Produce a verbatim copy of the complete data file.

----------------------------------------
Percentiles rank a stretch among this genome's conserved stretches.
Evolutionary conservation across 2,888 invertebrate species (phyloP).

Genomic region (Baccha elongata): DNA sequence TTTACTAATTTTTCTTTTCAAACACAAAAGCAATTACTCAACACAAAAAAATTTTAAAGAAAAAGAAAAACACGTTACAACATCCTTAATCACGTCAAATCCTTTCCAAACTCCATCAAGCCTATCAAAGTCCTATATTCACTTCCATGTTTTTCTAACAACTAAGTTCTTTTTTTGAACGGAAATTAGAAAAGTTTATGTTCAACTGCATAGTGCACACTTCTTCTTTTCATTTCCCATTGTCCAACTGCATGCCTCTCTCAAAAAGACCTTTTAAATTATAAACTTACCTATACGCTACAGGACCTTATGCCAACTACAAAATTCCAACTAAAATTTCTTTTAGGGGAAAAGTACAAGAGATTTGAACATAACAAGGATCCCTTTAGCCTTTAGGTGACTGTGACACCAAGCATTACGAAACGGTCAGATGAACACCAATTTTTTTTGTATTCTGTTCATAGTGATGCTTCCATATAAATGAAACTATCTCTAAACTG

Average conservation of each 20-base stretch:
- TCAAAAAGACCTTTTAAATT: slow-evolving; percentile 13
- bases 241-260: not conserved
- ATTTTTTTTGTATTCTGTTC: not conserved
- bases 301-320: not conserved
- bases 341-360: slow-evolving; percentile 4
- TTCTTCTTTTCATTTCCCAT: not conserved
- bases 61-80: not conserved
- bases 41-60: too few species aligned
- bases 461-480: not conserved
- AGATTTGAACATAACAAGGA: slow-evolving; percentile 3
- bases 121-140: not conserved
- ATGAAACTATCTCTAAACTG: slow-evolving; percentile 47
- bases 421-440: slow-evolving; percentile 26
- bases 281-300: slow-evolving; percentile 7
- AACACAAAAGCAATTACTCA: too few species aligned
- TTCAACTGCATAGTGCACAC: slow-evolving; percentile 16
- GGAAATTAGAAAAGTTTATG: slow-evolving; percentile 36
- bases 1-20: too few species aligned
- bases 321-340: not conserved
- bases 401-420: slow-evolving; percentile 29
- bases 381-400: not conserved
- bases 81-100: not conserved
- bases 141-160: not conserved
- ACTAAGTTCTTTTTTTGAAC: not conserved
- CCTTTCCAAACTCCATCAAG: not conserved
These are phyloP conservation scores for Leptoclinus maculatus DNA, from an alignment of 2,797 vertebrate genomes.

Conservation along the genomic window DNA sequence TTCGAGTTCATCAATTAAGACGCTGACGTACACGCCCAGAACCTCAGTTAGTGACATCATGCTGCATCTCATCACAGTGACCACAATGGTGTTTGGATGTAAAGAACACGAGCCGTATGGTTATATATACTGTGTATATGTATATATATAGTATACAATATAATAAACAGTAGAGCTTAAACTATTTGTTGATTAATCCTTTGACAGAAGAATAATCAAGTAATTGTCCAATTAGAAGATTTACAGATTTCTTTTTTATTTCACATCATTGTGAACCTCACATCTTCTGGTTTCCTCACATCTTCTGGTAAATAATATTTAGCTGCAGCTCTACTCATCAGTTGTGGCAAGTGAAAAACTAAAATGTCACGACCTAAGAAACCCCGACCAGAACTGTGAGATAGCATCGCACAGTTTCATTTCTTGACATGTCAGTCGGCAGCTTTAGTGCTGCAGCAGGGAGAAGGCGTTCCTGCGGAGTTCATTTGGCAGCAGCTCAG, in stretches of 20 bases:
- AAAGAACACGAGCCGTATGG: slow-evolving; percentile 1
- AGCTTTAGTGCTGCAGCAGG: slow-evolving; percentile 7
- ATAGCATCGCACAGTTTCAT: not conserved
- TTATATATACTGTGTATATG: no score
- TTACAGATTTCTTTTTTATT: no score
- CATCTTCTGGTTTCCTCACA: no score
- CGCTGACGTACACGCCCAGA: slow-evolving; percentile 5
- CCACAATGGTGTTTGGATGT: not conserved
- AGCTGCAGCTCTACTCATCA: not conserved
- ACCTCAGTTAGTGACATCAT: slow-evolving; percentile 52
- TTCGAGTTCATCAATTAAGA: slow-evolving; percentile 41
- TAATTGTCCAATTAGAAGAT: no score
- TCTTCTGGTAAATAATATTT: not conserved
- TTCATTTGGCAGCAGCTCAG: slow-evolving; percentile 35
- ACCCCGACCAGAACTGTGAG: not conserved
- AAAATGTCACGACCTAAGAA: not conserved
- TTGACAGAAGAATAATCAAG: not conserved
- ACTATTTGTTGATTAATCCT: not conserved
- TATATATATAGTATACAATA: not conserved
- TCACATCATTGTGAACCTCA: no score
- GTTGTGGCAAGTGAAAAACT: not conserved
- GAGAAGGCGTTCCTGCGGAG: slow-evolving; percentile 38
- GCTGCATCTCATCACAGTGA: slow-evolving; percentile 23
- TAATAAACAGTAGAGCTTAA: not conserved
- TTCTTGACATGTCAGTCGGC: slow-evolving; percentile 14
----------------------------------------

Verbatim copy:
Percentiles rank a stretch among this genome's conserved stretches.
Evolutionary conservation across 2,888 invertebrate species (phyloP).

Genomic region (Baccha elongata): DNA sequence TTTACTAATTTTTCTTTTCAAACACAAAAGCAATTACTCAACACAAAAAAATTTTAAAGAAAAAGAAAAACACGTTACAACATCCTTAATCACGTCAAATCCTTTCCAAACTCCATCAAGCCTATCAAAGTCCTATATTCACTTCCATGTTTTTCTAACAACTAAGTTCTTTTTTTGAACGGAAATTAGAAAAGTTTATGTTCAACTGCATAGTGCACACTTCTTCTTTTCATTTCCCATTGTCCAACTGCATGCCTCTCTCAAAAAGACCTTTTAAATTATAAACTTACCTATACGCTACAGGACCTTATGCCAACTACAAAATTCCAACTAAAATTTCTTTTAGGGGAAAAGTACAAGAGATTTGAACATAACAAGGATCCCTTTAGCCTTTAGGTGACTGTGACACCAAGCATTACGAAACGGTCAGATGAACACCAATTTTTTTTGTATTCTGTTCATAGTGATGCTTCCATATAAATGAAACTATCTCTAAACTG

Average conservation of each 20-base stretch:
- TCAAAAAGACCTTTTAAATT: slow-evolving; percentile 13
- bases 241-260: not conserved
- ATTTTTTTTGTATTCTGTTC: not conserved
- bases 301-320: not conserved
- bases 341-360: slow-evolving; percentile 4
- TTCTTCTTTTCATTTCCCAT: not conserved
- bases 61-80: not conserved
- bases 41-60: too few species aligned
- bases 461-480: not conserved
- AGATTTGAACATAACAAGGA: slow-evolving; percentile 3
- bases 121-140: not conserved
- ATGAAACTATCTCTAAACTG: slow-evolving; percentile 47
- bases 421-440: slow-evolving; percentile 26
- bases 281-300: slow-evolving; percentile 7
- AACACAAAAGCAATTACTCA: too few species aligned
- TTCAACTGCATAGTGCACAC: slow-evolving; percentile 16
- GGAAATTAGAAAAGTTTATG: slow-evolving; percentile 36
- bases 1-20: too few species aligned
- bases 321-340: not conserved
- bases 401-420: slow-evolving; percentile 29
- bases 381-400: not conserved
- bases 81-100: not conserved
- bases 141-160: not conserved
- ACTAAGTTCTTTTTTTGAAC: not conserved
- CCTTTCCAAACTCCATCAAG: not conserved
These are phyloP conservation scores for Leptoclinus maculatus DNA, from an alignment of 2,797 vertebrate genomes.

Conservation along the genomic window DNA sequence TTCGAGTTCATCAATTAAGACGCTGACGTACACGCCCAGAACCTCAGTTAGTGACATCATGCTGCATCTCATCACAGTGACCACAATGGTGTTTGGATGTAAAGAACACGAGCCGTATGGTTATATATACTGTGTATATGTATATATATAGTATACAATATAATAAACAGTAGAGCTTAAACTATTTGTTGATTAATCCTTTGACAGAAGAATAATCAAGTAATTGTCCAATTAGAAGATTTACAGATTTCTTTTTTATTTCACATCATTGTGAACCTCACATCTTCTGGTTTCCTCACATCTTCTGGTAAATAATATTTAGCTGCAGCTCTACTCATCAGTTGTGGCAAGTGAAAAACTAAAATGTCACGACCTAAGAAACCCCGACCAGAACTGTGAGATAGCATCGCACAGTTTCATTTCTTGACATGTCAGTCGGCAGCTTTAGTGCTGCAGCAGGGAGAAGGCGTTCCTGCGGAGTTCATTTGGCAGCAGCTCAG, in stretches of 20 bases:
- AAAGAACACGAGCCGTATGG: slow-evolving; percentile 1
- AGCTTTAGTGCTGCAGCAGG: slow-evolving; percentile 7
- ATAGCATCGCACAGTTTCAT: not conserved
- TTATATATACTGTGTATATG: no score
- TTACAGATTTCTTTTTTATT: no score
- CATCTTCTGGTTTCCTCACA: no score
- CGCTGACGTACACGCCCAGA: slow-evolving; percentile 5
- CCACAATGGTGTTTGGATGT: not conserved
- AGCTGCAGCTCTACTCATCA: not conserved
- ACCTCAGTTAGTGACATCAT: slow-evolving; percentile 52
- TTCGAGTTCATCAATTAAGA: slow-evolving; percentile 41
- TAATTGTCCAATTAGAAGAT: no score
- TCTTCTGGTAAATAATATTT: not conserved
- TTCATTTGGCAGCAGCTCAG: slow-evolving; percentile 35
- ACCCCGACCAGAACTGTGAG: not conserved
- AAAATGTCACGACCTAAGAA: not conserved
- TTGACAGAAGAATAATCAAG: not conserved
- ACTATTTGTTGATTAATCCT: not conserved
- TATATATATAGTATACAATA: not conserved
- TCACATCATTGTGAACCTCA: no score
- GTTGTGGCAAGTGAAAAACT: not conserved
- GAGAAGGCGTTCCTGCGGAG: slow-evolving; percentile 38
- GCTGCATCTCATCACAGTGA: slow-evolving; percentile 23
- TAATAAACAGTAGAGCTTAA: not conserved
- TTCTTGACATGTCAGTCGGC: slow-evolving; percentile 14